Turn-of-the Century War On Drugs

Cocaine, and the physical, moral, and societal dangers inherent in its use, have been the

subject of recent news stories, magazine articles, television programs, and movies. But the

1980s aren’t the first time cocaine has been a problem. In 1907, cocaine traffic and related

crime prompted the Omaha city attorney to declare his own “war on drugs.” And the dope

dealers he fingered weren’t kids on the streets, but allegedly respectable members of the

business community.

“The wanton murder of Anton Kaspar, supposedly by a cocaine fiend, and the multiplicity of

minor crimes traceable to the drug habit have inspired City Prosecutor Daniel to an effort at

checking the distressing increase of this dangerous traffic in which certain drug stores in the

shadowy section of Omaha engage upon such large lines.

“A case in police court Wednesday prompted immediate action. Ed Bextel, proprietor of the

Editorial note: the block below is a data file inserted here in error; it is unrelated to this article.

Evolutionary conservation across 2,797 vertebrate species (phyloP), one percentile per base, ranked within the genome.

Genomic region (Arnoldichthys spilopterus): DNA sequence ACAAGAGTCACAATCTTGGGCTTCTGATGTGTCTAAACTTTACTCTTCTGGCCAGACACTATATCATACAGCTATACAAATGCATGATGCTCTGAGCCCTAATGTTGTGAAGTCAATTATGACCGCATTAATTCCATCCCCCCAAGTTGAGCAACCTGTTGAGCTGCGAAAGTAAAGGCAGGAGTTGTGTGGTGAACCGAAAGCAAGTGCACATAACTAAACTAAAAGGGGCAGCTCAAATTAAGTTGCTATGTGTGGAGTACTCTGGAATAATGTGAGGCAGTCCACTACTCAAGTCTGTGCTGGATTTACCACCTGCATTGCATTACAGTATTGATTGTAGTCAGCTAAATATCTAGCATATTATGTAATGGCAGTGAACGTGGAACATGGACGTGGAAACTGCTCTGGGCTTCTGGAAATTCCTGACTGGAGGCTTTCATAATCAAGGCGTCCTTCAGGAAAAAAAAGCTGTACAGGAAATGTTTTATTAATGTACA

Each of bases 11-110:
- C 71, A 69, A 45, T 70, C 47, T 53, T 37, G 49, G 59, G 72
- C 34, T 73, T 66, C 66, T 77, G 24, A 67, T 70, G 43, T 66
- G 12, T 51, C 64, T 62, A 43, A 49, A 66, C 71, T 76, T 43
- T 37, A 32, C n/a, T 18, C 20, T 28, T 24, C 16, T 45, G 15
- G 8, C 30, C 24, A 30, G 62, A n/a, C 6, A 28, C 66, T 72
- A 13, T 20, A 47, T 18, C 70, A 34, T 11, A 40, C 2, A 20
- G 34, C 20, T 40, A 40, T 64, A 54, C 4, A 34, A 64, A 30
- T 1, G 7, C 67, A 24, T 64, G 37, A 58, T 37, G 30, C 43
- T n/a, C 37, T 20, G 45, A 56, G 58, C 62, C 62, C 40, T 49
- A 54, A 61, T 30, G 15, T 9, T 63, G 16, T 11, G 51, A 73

drug store at Twelfth and Dodge streets, was arrested on a complaint sworn by Daniel

Wednesday morning. Police court was continued until long after the usual hour in order that

the druggist might be taken into court and arraigned immediately.

“The case which drove Prosecutor Daniel to take the action and Judge Crawford to prolong

the court session was that of George Williams, who was arrested at 3 o’clock in the morning

by Patrolman Lahey as a suspicious character. Williams told Judge Crawford his desire for

the “coke” was so great he was obliged to leave his home at 2606 Jefferson Street, South

Omaha, and, as no cares were running, walk the six miles to Omaha in order to buy 5 cents’

worth of the stuff. He said he bought it at Bextel’s store.

“After the close of court Williams was given his empty “coke” box and sent to Bextel’s store

with two witnesses, who saw him hand the box over the counter with 10 cents and have it

returned to him filled without a word being said. The same performance was gone through

with at Frank W. Fogg’s store at Twelfth Street and Capitol Avenue and he will be included

in the crusade against the evil in Omaha. Several attempts have been made in the past to

have slaves of the drug turn witnesses, but none of them would jeopardize his chances of

being provided when the desire should come on.


–Omaha Evening Bee, 6-12-07.

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